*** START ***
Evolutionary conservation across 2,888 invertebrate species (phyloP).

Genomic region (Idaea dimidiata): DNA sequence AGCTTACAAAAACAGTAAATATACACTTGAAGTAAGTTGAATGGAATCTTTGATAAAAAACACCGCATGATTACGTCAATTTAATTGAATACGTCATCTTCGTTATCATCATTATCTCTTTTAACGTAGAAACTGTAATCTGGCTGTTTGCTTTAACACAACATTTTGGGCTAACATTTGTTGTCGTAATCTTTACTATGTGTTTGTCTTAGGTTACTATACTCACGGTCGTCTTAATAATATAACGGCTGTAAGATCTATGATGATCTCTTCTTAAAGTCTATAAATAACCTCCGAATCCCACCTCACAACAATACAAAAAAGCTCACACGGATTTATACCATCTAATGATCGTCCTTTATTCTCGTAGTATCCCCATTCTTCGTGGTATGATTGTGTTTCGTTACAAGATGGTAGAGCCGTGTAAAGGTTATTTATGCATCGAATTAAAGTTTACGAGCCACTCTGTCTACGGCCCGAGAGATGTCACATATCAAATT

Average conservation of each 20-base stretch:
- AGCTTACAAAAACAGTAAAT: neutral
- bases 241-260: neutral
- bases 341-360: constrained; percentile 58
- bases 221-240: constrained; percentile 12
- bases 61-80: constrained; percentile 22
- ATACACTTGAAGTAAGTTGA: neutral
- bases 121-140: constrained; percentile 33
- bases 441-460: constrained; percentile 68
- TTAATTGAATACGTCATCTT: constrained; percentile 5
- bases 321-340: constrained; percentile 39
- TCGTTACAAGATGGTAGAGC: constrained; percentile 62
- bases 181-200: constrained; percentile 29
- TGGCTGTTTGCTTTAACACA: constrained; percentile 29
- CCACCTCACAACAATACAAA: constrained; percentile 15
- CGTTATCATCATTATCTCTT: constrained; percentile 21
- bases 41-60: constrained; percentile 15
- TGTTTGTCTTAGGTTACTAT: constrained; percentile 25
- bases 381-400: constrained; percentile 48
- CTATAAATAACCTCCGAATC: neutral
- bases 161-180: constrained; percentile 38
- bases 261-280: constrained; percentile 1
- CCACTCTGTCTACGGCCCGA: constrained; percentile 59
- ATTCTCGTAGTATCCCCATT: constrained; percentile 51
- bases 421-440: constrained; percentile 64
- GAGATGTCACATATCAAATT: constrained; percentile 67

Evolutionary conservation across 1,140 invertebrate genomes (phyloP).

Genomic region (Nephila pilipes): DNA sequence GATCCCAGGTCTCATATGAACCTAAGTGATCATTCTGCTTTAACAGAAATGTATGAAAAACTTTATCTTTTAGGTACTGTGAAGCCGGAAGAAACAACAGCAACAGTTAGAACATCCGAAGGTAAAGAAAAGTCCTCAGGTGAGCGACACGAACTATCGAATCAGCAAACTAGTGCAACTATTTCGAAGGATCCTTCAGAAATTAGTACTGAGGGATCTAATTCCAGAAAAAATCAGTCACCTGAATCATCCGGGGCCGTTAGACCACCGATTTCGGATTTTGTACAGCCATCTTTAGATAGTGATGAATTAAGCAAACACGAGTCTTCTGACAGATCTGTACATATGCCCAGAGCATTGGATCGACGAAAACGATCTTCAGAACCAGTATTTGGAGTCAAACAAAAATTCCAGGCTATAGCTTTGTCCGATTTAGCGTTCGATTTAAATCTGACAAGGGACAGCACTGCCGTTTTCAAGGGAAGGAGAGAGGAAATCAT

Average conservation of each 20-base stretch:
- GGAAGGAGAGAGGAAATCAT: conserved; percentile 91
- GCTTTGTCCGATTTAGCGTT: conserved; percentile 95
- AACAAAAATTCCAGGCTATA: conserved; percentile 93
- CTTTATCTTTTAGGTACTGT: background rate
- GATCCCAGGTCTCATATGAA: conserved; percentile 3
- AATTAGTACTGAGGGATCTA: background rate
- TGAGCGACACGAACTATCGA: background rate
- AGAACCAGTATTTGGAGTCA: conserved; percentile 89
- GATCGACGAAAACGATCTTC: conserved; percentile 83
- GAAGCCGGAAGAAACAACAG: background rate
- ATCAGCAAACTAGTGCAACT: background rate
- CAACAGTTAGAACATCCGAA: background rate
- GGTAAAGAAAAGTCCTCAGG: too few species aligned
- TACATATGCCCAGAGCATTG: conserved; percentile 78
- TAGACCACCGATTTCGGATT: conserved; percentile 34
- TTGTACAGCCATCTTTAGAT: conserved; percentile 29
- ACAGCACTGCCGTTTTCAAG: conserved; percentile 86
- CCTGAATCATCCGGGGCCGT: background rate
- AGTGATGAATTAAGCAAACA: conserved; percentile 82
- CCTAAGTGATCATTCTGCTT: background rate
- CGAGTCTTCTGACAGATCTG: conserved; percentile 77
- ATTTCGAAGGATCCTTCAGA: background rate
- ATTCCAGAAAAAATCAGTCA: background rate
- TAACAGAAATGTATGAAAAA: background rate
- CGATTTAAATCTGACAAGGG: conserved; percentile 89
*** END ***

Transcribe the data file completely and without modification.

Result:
Evolutionary conservation across 2,888 invertebrate species (phyloP).

Genomic region (Idaea dimidiata): DNA sequence AGCTTACAAAAACAGTAAATATACACTTGAAGTAAGTTGAATGGAATCTTTGATAAAAAACACCGCATGATTACGTCAATTTAATTGAATACGTCATCTTCGTTATCATCATTATCTCTTTTAACGTAGAAACTGTAATCTGGCTGTTTGCTTTAACACAACATTTTGGGCTAACATTTGTTGTCGTAATCTTTACTATGTGTTTGTCTTAGGTTACTATACTCACGGTCGTCTTAATAATATAACGGCTGTAAGATCTATGATGATCTCTTCTTAAAGTCTATAAATAACCTCCGAATCCCACCTCACAACAATACAAAAAAGCTCACACGGATTTATACCATCTAATGATCGTCCTTTATTCTCGTAGTATCCCCATTCTTCGTGGTATGATTGTGTTTCGTTACAAGATGGTAGAGCCGTGTAAAGGTTATTTATGCATCGAATTAAAGTTTACGAGCCACTCTGTCTACGGCCCGAGAGATGTCACATATCAAATT

Average conservation of each 20-base stretch:
- AGCTTACAAAAACAGTAAAT: neutral
- bases 241-260: neutral
- bases 341-360: constrained; percentile 58
- bases 221-240: constrained; percentile 12
- bases 61-80: constrained; percentile 22
- ATACACTTGAAGTAAGTTGA: neutral
- bases 121-140: constrained; percentile 33
- bases 441-460: constrained; percentile 68
- TTAATTGAATACGTCATCTT: constrained; percentile 5
- bases 321-340: constrained; percentile 39
- TCGTTACAAGATGGTAGAGC: constrained; percentile 62
- bases 181-200: constrained; percentile 29
- TGGCTGTTTGCTTTAACACA: constrained; percentile 29
- CCACCTCACAACAATACAAA: constrained; percentile 15
- CGTTATCATCATTATCTCTT: constrained; percentile 21
- bases 41-60: constrained; percentile 15
- TGTTTGTCTTAGGTTACTAT: constrained; percentile 25
- bases 381-400: constrained; percentile 48
- CTATAAATAACCTCCGAATC: neutral
- bases 161-180: constrained; percentile 38
- bases 261-280: constrained; percentile 1
- CCACTCTGTCTACGGCCCGA: constrained; percentile 59
- ATTCTCGTAGTATCCCCATT: constrained; percentile 51
- bases 421-440: constrained; percentile 64
- GAGATGTCACATATCAAATT: constrained; percentile 67

Evolutionary conservation across 1,140 invertebrate genomes (phyloP).

Genomic region (Nephila pilipes): DNA sequence GATCCCAGGTCTCATATGAACCTAAGTGATCATTCTGCTTTAACAGAAATGTATGAAAAACTTTATCTTTTAGGTACTGTGAAGCCGGAAGAAACAACAGCAACAGTTAGAACATCCGAAGGTAAAGAAAAGTCCTCAGGTGAGCGACACGAACTATCGAATCAGCAAACTAGTGCAACTATTTCGAAGGATCCTTCAGAAATTAGTACTGAGGGATCTAATTCCAGAAAAAATCAGTCACCTGAATCATCCGGGGCCGTTAGACCACCGATTTCGGATTTTGTACAGCCATCTTTAGATAGTGATGAATTAAGCAAACACGAGTCTTCTGACAGATCTGTACATATGCCCAGAGCATTGGATCGACGAAAACGATCTTCAGAACCAGTATTTGGAGTCAAACAAAAATTCCAGGCTATAGCTTTGTCCGATTTAGCGTTCGATTTAAATCTGACAAGGGACAGCACTGCCGTTTTCAAGGGAAGGAGAGAGGAAATCAT

Average conservation of each 20-base stretch:
- GGAAGGAGAGAGGAAATCAT: conserved; percentile 91
- GCTTTGTCCGATTTAGCGTT: conserved; percentile 95
- AACAAAAATTCCAGGCTATA: conserved; percentile 93
- CTTTATCTTTTAGGTACTGT: background rate
- GATCCCAGGTCTCATATGAA: conserved; percentile 3
- AATTAGTACTGAGGGATCTA: background rate
- TGAGCGACACGAACTATCGA: background rate
- AGAACCAGTATTTGGAGTCA: conserved; percentile 89
- GATCGACGAAAACGATCTTC: conserved; percentile 83
- GAAGCCGGAAGAAACAACAG: background rate
- ATCAGCAAACTAGTGCAACT: background rate
- CAACAGTTAGAACATCCGAA: background rate
- GGTAAAGAAAAGTCCTCAGG: too few species aligned
- TACATATGCCCAGAGCATTG: conserved; percentile 78
- TAGACCACCGATTTCGGATT: conserved; percentile 34
- TTGTACAGCCATCTTTAGAT: conserved; percentile 29
- ACAGCACTGCCGTTTTCAAG: conserved; percentile 86
- CCTGAATCATCCGGGGCCGT: background rate
- AGTGATGAATTAAGCAAACA: conserved; percentile 82
- CCTAAGTGATCATTCTGCTT: background rate
- CGAGTCTTCTGACAGATCTG: conserved; percentile 77
- ATTTCGAAGGATCCTTCAGA: background rate
- ATTCCAGAAAAAATCAGTCA: background rate
- TAACAGAAATGTATGAAAAA: background rate
- CGATTTAAATCTGACAAGGG: conserved; percentile 89